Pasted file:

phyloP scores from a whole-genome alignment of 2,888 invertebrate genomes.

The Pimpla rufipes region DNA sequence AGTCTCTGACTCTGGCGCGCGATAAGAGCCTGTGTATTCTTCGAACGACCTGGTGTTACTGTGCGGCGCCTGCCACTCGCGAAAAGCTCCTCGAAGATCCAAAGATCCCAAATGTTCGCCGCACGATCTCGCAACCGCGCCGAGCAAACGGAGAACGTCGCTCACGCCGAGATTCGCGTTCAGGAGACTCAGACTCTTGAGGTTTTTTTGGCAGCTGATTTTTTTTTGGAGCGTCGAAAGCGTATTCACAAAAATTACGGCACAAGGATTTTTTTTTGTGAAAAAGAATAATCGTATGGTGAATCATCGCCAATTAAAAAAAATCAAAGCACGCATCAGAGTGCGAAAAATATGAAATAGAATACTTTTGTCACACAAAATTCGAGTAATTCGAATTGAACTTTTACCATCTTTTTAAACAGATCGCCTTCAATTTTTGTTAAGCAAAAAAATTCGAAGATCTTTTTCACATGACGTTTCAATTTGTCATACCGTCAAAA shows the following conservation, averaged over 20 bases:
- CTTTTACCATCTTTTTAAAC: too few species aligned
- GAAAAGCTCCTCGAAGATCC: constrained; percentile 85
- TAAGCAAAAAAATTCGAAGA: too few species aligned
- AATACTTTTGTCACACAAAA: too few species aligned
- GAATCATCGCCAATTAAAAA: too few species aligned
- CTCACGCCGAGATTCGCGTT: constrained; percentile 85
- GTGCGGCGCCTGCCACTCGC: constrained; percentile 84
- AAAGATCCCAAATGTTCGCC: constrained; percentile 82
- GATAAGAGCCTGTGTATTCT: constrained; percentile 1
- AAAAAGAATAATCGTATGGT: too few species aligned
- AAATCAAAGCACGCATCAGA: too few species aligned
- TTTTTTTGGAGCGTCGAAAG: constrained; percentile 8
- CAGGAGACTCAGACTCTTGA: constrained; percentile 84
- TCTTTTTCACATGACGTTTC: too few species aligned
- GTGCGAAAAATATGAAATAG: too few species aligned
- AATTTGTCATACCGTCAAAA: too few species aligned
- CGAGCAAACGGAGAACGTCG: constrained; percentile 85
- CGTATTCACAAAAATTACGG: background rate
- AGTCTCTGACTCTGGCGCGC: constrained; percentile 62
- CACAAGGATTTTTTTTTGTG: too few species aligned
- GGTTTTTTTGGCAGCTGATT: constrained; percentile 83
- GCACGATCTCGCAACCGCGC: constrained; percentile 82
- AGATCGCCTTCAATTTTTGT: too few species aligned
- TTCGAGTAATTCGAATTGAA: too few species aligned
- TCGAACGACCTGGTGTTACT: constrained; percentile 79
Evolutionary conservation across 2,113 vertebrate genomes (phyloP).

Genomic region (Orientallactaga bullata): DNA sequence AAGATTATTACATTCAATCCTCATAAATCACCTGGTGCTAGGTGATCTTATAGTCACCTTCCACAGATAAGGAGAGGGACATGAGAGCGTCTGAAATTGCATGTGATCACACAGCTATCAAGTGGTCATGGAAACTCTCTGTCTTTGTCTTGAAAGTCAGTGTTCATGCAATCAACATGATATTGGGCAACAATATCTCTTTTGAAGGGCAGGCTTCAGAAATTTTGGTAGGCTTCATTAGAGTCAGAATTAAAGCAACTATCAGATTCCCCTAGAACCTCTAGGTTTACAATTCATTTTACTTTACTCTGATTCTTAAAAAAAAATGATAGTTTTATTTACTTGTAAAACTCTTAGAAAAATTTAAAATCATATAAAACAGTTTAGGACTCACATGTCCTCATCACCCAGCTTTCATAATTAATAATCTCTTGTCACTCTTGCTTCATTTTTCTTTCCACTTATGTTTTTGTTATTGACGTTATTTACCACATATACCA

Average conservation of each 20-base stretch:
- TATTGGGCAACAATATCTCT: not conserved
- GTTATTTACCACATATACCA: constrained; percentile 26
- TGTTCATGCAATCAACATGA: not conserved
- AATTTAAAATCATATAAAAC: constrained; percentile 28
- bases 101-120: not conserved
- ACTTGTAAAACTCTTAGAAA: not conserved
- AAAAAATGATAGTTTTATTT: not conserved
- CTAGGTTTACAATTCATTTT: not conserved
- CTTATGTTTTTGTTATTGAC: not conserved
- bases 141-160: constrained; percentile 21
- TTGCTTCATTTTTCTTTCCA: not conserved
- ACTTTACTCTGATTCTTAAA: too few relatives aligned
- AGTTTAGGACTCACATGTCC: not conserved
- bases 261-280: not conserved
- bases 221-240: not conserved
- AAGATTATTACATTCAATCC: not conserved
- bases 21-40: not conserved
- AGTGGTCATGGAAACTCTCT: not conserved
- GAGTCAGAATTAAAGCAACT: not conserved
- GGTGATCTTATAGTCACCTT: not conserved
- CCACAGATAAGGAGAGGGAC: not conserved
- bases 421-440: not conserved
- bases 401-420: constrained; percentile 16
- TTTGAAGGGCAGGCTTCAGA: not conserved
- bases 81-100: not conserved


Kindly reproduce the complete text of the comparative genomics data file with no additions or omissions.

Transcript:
phyloP scores from a whole-genome alignment of 2,888 invertebrate genomes.

The Pimpla rufipes region DNA sequence AGTCTCTGACTCTGGCGCGCGATAAGAGCCTGTGTATTCTTCGAACGACCTGGTGTTACTGTGCGGCGCCTGCCACTCGCGAAAAGCTCCTCGAAGATCCAAAGATCCCAAATGTTCGCCGCACGATCTCGCAACCGCGCCGAGCAAACGGAGAACGTCGCTCACGCCGAGATTCGCGTTCAGGAGACTCAGACTCTTGAGGTTTTTTTGGCAGCTGATTTTTTTTTGGAGCGTCGAAAGCGTATTCACAAAAATTACGGCACAAGGATTTTTTTTTGTGAAAAAGAATAATCGTATGGTGAATCATCGCCAATTAAAAAAAATCAAAGCACGCATCAGAGTGCGAAAAATATGAAATAGAATACTTTTGTCACACAAAATTCGAGTAATTCGAATTGAACTTTTACCATCTTTTTAAACAGATCGCCTTCAATTTTTGTTAAGCAAAAAAATTCGAAGATCTTTTTCACATGACGTTTCAATTTGTCATACCGTCAAAA shows the following conservation, averaged over 20 bases:
- CTTTTACCATCTTTTTAAAC: too few species aligned
- GAAAAGCTCCTCGAAGATCC: constrained; percentile 85
- TAAGCAAAAAAATTCGAAGA: too few species aligned
- AATACTTTTGTCACACAAAA: too few species aligned
- GAATCATCGCCAATTAAAAA: too few species aligned
- CTCACGCCGAGATTCGCGTT: constrained; percentile 85
- GTGCGGCGCCTGCCACTCGC: constrained; percentile 84
- AAAGATCCCAAATGTTCGCC: constrained; percentile 82
- GATAAGAGCCTGTGTATTCT: constrained; percentile 1
- AAAAAGAATAATCGTATGGT: too few species aligned
- AAATCAAAGCACGCATCAGA: too few species aligned
- TTTTTTTGGAGCGTCGAAAG: constrained; percentile 8
- CAGGAGACTCAGACTCTTGA: constrained; percentile 84
- TCTTTTTCACATGACGTTTC: too few species aligned
- GTGCGAAAAATATGAAATAG: too few species aligned
- AATTTGTCATACCGTCAAAA: too few species aligned
- CGAGCAAACGGAGAACGTCG: constrained; percentile 85
- CGTATTCACAAAAATTACGG: background rate
- AGTCTCTGACTCTGGCGCGC: constrained; percentile 62
- CACAAGGATTTTTTTTTGTG: too few species aligned
- GGTTTTTTTGGCAGCTGATT: constrained; percentile 83
- GCACGATCTCGCAACCGCGC: constrained; percentile 82
- AGATCGCCTTCAATTTTTGT: too few species aligned
- TTCGAGTAATTCGAATTGAA: too few species aligned
- TCGAACGACCTGGTGTTACT: constrained; percentile 79
Evolutionary conservation across 2,113 vertebrate genomes (phyloP).

Genomic region (Orientallactaga bullata): DNA sequence AAGATTATTACATTCAATCCTCATAAATCACCTGGTGCTAGGTGATCTTATAGTCACCTTCCACAGATAAGGAGAGGGACATGAGAGCGTCTGAAATTGCATGTGATCACACAGCTATCAAGTGGTCATGGAAACTCTCTGTCTTTGTCTTGAAAGTCAGTGTTCATGCAATCAACATGATATTGGGCAACAATATCTCTTTTGAAGGGCAGGCTTCAGAAATTTTGGTAGGCTTCATTAGAGTCAGAATTAAAGCAACTATCAGATTCCCCTAGAACCTCTAGGTTTACAATTCATTTTACTTTACTCTGATTCTTAAAAAAAAATGATAGTTTTATTTACTTGTAAAACTCTTAGAAAAATTTAAAATCATATAAAACAGTTTAGGACTCACATGTCCTCATCACCCAGCTTTCATAATTAATAATCTCTTGTCACTCTTGCTTCATTTTTCTTTCCACTTATGTTTTTGTTATTGACGTTATTTACCACATATACCA

Average conservation of each 20-base stretch:
- TATTGGGCAACAATATCTCT: not conserved
- GTTATTTACCACATATACCA: constrained; percentile 26
- TGTTCATGCAATCAACATGA: not conserved
- AATTTAAAATCATATAAAAC: constrained; percentile 28
- bases 101-120: not conserved
- ACTTGTAAAACTCTTAGAAA: not conserved
- AAAAAATGATAGTTTTATTT: not conserved
- CTAGGTTTACAATTCATTTT: not conserved
- CTTATGTTTTTGTTATTGAC: not conserved
- bases 141-160: constrained; percentile 21
- TTGCTTCATTTTTCTTTCCA: not conserved
- ACTTTACTCTGATTCTTAAA: too few relatives aligned
- AGTTTAGGACTCACATGTCC: not conserved
- bases 261-280: not conserved
- bases 221-240: not conserved
- AAGATTATTACATTCAATCC: not conserved
- bases 21-40: not conserved
- AGTGGTCATGGAAACTCTCT: not conserved
- GAGTCAGAATTAAAGCAACT: not conserved
- GGTGATCTTATAGTCACCTT: not conserved
- CCACAGATAAGGAGAGGGAC: not conserved
- bases 421-440: not conserved
- bases 401-420: constrained; percentile 16
- TTTGAAGGGCAGGCTTCAGA: not conserved
- bases 81-100: not conserved